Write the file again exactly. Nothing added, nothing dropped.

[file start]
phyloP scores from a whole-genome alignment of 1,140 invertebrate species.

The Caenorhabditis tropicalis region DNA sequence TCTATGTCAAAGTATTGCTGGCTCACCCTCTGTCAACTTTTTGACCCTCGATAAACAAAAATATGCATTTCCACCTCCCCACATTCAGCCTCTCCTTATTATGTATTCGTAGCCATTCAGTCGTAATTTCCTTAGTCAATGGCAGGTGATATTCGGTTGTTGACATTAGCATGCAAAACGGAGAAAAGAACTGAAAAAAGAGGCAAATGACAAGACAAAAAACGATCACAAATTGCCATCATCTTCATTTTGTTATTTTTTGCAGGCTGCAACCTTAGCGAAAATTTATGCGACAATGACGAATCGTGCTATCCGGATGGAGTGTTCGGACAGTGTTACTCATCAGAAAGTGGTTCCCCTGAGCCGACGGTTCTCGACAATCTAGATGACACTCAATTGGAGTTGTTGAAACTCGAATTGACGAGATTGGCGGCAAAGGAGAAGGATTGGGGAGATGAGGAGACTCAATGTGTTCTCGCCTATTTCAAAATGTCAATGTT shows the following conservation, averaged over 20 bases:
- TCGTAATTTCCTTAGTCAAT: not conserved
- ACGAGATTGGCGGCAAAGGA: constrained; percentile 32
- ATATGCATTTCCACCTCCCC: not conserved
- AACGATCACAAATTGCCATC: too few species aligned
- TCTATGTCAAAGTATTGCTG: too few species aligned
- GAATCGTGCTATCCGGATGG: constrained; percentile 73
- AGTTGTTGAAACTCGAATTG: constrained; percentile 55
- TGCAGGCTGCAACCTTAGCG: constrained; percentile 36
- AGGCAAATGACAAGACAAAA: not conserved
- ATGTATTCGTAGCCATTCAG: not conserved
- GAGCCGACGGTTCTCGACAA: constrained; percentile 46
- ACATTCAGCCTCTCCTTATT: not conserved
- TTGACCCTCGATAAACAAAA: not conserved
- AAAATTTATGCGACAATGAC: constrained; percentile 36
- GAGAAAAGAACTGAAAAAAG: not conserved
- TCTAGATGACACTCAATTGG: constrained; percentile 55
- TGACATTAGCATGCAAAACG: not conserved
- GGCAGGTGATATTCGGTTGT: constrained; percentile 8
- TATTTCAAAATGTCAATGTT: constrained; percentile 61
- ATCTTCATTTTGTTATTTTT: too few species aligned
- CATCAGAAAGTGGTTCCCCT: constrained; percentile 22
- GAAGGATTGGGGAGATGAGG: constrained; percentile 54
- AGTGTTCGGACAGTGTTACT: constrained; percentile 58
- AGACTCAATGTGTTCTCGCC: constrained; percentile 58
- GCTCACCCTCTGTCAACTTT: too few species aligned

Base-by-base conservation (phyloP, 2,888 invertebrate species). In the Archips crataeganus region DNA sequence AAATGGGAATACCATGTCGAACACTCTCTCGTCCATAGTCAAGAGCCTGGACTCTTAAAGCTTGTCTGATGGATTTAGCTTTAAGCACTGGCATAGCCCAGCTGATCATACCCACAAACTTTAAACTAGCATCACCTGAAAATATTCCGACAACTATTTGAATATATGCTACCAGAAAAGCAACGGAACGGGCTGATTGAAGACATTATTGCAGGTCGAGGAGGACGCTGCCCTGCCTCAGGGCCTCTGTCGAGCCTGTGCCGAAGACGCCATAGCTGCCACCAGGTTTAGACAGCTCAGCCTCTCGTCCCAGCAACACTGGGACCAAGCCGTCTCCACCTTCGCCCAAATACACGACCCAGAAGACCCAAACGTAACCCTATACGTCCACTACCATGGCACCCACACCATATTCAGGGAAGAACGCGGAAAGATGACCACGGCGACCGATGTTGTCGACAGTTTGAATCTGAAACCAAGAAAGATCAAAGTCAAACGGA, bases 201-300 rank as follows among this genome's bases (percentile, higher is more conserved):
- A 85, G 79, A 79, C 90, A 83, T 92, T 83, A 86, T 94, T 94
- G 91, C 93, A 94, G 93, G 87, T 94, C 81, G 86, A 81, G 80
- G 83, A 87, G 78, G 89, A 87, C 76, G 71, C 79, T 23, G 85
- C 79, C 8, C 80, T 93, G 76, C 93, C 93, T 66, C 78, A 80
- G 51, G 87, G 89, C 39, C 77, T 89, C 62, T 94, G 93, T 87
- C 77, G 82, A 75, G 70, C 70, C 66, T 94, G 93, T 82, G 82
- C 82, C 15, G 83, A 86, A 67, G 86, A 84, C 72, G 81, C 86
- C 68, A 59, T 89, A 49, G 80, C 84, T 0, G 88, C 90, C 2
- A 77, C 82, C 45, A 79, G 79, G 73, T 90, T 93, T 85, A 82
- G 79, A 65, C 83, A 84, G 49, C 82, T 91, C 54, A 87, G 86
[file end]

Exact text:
phyloP scores from a whole-genome alignment of 1,140 invertebrate species.

The Caenorhabditis tropicalis region DNA sequence TCTATGTCAAAGTATTGCTGGCTCACCCTCTGTCAACTTTTTGACCCTCGATAAACAAAAATATGCATTTCCACCTCCCCACATTCAGCCTCTCCTTATTATGTATTCGTAGCCATTCAGTCGTAATTTCCTTAGTCAATGGCAGGTGATATTCGGTTGTTGACATTAGCATGCAAAACGGAGAAAAGAACTGAAAAAAGAGGCAAATGACAAGACAAAAAACGATCACAAATTGCCATCATCTTCATTTTGTTATTTTTTGCAGGCTGCAACCTTAGCGAAAATTTATGCGACAATGACGAATCGTGCTATCCGGATGGAGTGTTCGGACAGTGTTACTCATCAGAAAGTGGTTCCCCTGAGCCGACGGTTCTCGACAATCTAGATGACACTCAATTGGAGTTGTTGAAACTCGAATTGACGAGATTGGCGGCAAAGGAGAAGGATTGGGGAGATGAGGAGACTCAATGTGTTCTCGCCTATTTCAAAATGTCAATGTT shows the following conservation, averaged over 20 bases:
- TCGTAATTTCCTTAGTCAAT: not conserved
- ACGAGATTGGCGGCAAAGGA: constrained; percentile 32
- ATATGCATTTCCACCTCCCC: not conserved
- AACGATCACAAATTGCCATC: too few species aligned
- TCTATGTCAAAGTATTGCTG: too few species aligned
- GAATCGTGCTATCCGGATGG: constrained; percentile 73
- AGTTGTTGAAACTCGAATTG: constrained; percentile 55
- TGCAGGCTGCAACCTTAGCG: constrained; percentile 36
- AGGCAAATGACAAGACAAAA: not conserved
- ATGTATTCGTAGCCATTCAG: not conserved
- GAGCCGACGGTTCTCGACAA: constrained; percentile 46
- ACATTCAGCCTCTCCTTATT: not conserved
- TTGACCCTCGATAAACAAAA: not conserved
- AAAATTTATGCGACAATGAC: constrained; percentile 36
- GAGAAAAGAACTGAAAAAAG: not conserved
- TCTAGATGACACTCAATTGG: constrained; percentile 55
- TGACATTAGCATGCAAAACG: not conserved
- GGCAGGTGATATTCGGTTGT: constrained; percentile 8
- TATTTCAAAATGTCAATGTT: constrained; percentile 61
- ATCTTCATTTTGTTATTTTT: too few species aligned
- CATCAGAAAGTGGTTCCCCT: constrained; percentile 22
- GAAGGATTGGGGAGATGAGG: constrained; percentile 54
- AGTGTTCGGACAGTGTTACT: constrained; percentile 58
- AGACTCAATGTGTTCTCGCC: constrained; percentile 58
- GCTCACCCTCTGTCAACTTT: too few species aligned

Base-by-base conservation (phyloP, 2,888 invertebrate species). In the Archips crataeganus region DNA sequence AAATGGGAATACCATGTCGAACACTCTCTCGTCCATAGTCAAGAGCCTGGACTCTTAAAGCTTGTCTGATGGATTTAGCTTTAAGCACTGGCATAGCCCAGCTGATCATACCCACAAACTTTAAACTAGCATCACCTGAAAATATTCCGACAACTATTTGAATATATGCTACCAGAAAAGCAACGGAACGGGCTGATTGAAGACATTATTGCAGGTCGAGGAGGACGCTGCCCTGCCTCAGGGCCTCTGTCGAGCCTGTGCCGAAGACGCCATAGCTGCCACCAGGTTTAGACAGCTCAGCCTCTCGTCCCAGCAACACTGGGACCAAGCCGTCTCCACCTTCGCCCAAATACACGACCCAGAAGACCCAAACGTAACCCTATACGTCCACTACCATGGCACCCACACCATATTCAGGGAAGAACGCGGAAAGATGACCACGGCGACCGATGTTGTCGACAGTTTGAATCTGAAACCAAGAAAGATCAAAGTCAAACGGA, bases 201-300 rank as follows among this genome's bases (percentile, higher is more conserved):
- A 85, G 79, A 79, C 90, A 83, T 92, T 83, A 86, T 94, T 94
- G 91, C 93, A 94, G 93, G 87, T 94, C 81, G 86, A 81, G 80
- G 83, A 87, G 78, G 89, A 87, C 76, G 71, C 79, T 23, G 85
- C 79, C 8, C 80, T 93, G 76, C 93, C 93, T 66, C 78, A 80
- G 51, G 87, G 89, C 39, C 77, T 89, C 62, T 94, G 93, T 87
- C 77, G 82, A 75, G 70, C 70, C 66, T 94, G 93, T 82, G 82
- C 82, C 15, G 83, A 86, A 67, G 86, A 84, C 72, G 81, C 86
- C 68, A 59, T 89, A 49, G 80, C 84, T 0, G 88, C 90, C 2
- A 77, C 82, C 45, A 79, G 79, G 73, T 90, T 93, T 85, A 82
- G 79, A 65, C 83, A 84, G 49, C 82, T 91, C 54, A 87, G 86